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In January, I gathered with hundreds of Harvard alumni and friends in London, and from there made the trip to Davos, Switzerland for the World Economic Forum. In both places, I was struck by how often conversations centered on the value of the humanities. Introducing a faculty discussion at Guildhall in London, alumnus Don Guiney described Harvard as having “handed him a looking glass,” an invaluable perspective that stretched beyond himself and yet at the same time cast his own life into new view. For the next hour, Harvard faculty members David Hempton, Jill Lepore, and Michael Norton explored the ways in which the ideal of a “successful life” has changed over the centuries. In Davos, an alumnus told me that, while at Harvard, he took a course called “Thinking About Thinking” that continues to influence all he does.  I met later with Boris Johnson, the Mayor of London, who credits his reading of Classics at Oxford with shaping his views on everything from politics to public transportation.  The common refrain was that such courses did more than transmit knowledge: they taught you how to imagine, adapt, assess, interpret, change, create.

 

Yet—at Harvard and elsewhere—students worry aloud about the repercussions of following their interest in art or linguistics or any of the other humanities disciplines. Given recent public discourse, their concern is understandable. It seems that every few weeks another column or report comments on bleak job prospects for recent graduates who did not major in something “useful.” Never mind that gaps in unemployment rates between degree holders are sometimes just one percent—as is the case with accounting and English language and literature—or that liberal arts majors close the salary gap over the course of their careers.  Short-term snapshots translate into real anxiety for students and their parents, and it is imperative that we continue to make the case for education that encourages flexibility and invites change. 

Why study the humanities? Interpretation, judgment, and discernment will always be in demand, and they are cultivated and refined in the humanities. We learn, for example, how civilizations have varied across space and time. We come to understand that the world has been different and could and will be different again. Literature and the arts enable us to see through a new lens, to look at the world through others’ eyes. Students in the humanities learn how to think critically and communicate their ideas clearly, and those transferrable skills lead to rewarding lives and careers in every field of endeavor.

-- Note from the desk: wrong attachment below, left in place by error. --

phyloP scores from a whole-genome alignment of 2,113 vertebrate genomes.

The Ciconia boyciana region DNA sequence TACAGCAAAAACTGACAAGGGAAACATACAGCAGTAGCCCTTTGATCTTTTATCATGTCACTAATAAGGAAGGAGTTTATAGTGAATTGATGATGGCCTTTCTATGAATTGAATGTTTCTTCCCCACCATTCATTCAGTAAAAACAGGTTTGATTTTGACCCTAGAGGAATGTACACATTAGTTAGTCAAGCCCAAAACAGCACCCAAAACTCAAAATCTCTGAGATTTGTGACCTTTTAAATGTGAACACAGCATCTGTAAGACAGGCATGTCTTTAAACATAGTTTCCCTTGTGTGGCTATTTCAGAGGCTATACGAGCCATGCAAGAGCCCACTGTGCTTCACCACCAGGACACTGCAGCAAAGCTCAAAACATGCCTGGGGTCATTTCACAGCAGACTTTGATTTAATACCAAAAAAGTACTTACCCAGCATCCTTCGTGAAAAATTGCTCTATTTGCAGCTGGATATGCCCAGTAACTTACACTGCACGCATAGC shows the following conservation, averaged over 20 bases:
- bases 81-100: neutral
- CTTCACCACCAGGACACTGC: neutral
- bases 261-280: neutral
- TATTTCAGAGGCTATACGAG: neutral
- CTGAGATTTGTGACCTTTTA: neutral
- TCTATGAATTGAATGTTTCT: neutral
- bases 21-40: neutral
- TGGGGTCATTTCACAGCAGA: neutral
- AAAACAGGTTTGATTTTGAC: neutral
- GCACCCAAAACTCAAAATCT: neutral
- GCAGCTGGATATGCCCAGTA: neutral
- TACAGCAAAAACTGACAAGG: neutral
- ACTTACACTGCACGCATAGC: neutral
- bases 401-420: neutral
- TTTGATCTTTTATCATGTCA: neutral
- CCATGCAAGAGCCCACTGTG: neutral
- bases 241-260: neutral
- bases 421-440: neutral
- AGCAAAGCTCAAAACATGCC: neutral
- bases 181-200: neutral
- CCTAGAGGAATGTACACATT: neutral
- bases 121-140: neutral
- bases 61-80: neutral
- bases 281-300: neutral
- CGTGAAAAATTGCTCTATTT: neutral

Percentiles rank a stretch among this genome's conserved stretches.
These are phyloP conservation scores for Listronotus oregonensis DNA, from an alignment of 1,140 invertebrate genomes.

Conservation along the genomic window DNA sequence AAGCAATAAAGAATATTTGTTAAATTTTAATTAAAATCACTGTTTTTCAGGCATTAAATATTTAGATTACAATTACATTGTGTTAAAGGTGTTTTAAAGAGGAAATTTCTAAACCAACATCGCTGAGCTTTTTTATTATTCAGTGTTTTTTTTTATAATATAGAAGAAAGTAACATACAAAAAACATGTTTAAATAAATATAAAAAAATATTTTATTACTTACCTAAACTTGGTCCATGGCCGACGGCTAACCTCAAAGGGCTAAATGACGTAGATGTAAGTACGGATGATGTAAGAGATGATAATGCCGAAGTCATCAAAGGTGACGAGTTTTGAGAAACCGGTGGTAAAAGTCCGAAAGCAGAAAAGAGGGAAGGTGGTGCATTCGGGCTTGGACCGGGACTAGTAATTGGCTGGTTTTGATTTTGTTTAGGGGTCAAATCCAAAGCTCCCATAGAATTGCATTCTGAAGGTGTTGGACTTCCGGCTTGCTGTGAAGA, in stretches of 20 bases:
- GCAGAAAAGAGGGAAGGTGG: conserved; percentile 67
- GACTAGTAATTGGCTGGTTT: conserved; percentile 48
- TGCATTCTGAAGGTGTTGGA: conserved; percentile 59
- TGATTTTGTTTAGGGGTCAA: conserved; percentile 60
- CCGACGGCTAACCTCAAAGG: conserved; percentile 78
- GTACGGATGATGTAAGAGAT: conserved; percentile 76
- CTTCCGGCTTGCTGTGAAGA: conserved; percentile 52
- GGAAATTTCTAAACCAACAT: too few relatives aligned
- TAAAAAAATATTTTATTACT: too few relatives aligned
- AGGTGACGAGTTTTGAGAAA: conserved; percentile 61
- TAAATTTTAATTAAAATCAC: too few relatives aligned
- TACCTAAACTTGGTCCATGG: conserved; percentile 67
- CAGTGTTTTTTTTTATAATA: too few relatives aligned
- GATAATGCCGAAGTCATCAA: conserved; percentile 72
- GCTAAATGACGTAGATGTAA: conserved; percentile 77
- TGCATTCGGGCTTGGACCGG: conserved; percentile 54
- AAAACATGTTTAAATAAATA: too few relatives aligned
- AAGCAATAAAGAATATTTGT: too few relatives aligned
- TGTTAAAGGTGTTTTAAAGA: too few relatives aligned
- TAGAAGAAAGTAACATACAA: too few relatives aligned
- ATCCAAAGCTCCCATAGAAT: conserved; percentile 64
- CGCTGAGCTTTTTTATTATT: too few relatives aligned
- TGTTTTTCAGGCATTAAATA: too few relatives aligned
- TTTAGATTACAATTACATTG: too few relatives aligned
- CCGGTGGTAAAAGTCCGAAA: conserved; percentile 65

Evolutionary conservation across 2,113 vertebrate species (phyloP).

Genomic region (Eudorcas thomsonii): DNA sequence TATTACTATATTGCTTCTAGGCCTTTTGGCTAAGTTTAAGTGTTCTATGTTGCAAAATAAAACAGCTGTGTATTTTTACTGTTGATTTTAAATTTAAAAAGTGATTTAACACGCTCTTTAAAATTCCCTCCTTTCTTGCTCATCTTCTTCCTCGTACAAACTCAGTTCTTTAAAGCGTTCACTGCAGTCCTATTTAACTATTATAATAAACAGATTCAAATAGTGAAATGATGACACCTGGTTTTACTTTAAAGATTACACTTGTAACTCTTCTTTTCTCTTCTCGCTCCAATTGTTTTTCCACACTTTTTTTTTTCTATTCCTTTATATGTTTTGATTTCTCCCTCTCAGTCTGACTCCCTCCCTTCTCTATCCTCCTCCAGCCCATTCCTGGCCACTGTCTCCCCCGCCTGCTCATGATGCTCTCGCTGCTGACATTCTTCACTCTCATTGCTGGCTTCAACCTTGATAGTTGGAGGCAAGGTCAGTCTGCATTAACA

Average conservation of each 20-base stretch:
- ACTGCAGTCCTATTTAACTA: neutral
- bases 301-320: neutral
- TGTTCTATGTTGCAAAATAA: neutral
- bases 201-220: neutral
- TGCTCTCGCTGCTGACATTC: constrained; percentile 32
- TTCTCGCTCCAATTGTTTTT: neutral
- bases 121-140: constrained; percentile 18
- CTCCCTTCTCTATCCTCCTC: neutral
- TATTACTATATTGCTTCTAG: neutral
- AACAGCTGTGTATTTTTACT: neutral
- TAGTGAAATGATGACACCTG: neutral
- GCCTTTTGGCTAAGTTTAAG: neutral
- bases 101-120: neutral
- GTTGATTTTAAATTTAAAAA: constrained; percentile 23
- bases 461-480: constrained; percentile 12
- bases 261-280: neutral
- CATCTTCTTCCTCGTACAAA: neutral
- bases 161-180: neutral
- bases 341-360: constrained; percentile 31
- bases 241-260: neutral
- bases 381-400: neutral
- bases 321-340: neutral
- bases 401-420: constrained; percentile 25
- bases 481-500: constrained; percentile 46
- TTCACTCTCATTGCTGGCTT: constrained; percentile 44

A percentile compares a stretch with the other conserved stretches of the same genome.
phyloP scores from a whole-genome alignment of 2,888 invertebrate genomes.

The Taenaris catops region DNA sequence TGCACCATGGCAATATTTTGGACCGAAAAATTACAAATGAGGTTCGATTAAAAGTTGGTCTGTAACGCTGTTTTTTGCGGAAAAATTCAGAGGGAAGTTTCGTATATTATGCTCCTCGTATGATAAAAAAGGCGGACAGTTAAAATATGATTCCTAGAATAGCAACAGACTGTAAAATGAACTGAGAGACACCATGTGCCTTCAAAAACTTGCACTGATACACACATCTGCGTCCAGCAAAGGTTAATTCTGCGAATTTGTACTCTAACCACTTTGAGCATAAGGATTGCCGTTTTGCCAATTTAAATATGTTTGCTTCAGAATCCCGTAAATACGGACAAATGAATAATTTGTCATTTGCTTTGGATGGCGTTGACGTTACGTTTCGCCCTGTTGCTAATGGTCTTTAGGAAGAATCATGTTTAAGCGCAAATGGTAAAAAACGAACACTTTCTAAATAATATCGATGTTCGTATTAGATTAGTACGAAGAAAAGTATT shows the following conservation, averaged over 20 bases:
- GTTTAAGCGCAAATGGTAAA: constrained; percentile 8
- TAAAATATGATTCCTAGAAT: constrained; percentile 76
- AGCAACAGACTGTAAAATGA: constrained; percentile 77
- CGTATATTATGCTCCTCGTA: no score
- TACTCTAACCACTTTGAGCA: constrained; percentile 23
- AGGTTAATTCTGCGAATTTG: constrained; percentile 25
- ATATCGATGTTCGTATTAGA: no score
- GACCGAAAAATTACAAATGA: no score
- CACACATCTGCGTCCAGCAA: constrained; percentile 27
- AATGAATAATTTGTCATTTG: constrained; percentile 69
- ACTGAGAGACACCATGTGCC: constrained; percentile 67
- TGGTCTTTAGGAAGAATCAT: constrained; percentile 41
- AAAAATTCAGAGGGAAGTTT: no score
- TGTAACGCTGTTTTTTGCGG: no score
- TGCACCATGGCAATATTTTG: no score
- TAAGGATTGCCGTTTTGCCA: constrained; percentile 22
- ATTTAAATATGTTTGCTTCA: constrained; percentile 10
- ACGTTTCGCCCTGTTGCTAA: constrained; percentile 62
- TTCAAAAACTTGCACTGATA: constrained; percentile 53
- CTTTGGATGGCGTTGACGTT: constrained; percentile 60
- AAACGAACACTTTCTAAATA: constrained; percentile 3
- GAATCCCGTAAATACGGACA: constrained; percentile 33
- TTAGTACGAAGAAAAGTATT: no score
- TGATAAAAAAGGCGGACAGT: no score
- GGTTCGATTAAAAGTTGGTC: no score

If we hope that the next generation of leaders will build a world that is better than the one we inhabit, we must teach them the importance of stepping back from the urgent present to imagine a different future. The ability to innovate—a skill that nine of out ten employers agree is the most important for new hires—requires thinking beyond immediate needs and making creative leaps. Where better to model this approach than in the arts and humanities? They champion boldness in doing and thinking, leading to new and deeper understandings of the world. Training students narrowly for jobs that they can occupy immediately upon graduation is shortsighted: how many of those jobs will even exist a decade or two from now? Far better to create in students the capacities to confront the circumstances of life with a combination of realism and resilience and with habits of mind and skills of analysis that transcend the present.

In 1869, Harvard President Charles W. Eliot noted that “…to make a good engineer, chemist, or architect, the only sure way is to make first, or at least simultaneously, an observant, reflecting, and sensible man, whose mind is not only well stored, but well trained also to see, compare, reason, and decide.” While we now would of course add women to his prescription, we must continue to embrace his goal. We must challenge ourselves to ensure that our graduates are indeed prepared to “see, compare, reason, and decide.” The humanities are a critical part of that work. Understanding derives from both what is measurable and what is unmeasurable—it is enhanced by scientific insights and mathematical proofs, by philosophical puzzles, and by literature and art that transform the heart as well as the mind. Education must encompass all of these as it seeks to fashion not just employees and employers, but human beings who can help create a better future—for themselves and for the world. 

 

Sincerely,
Drew Faust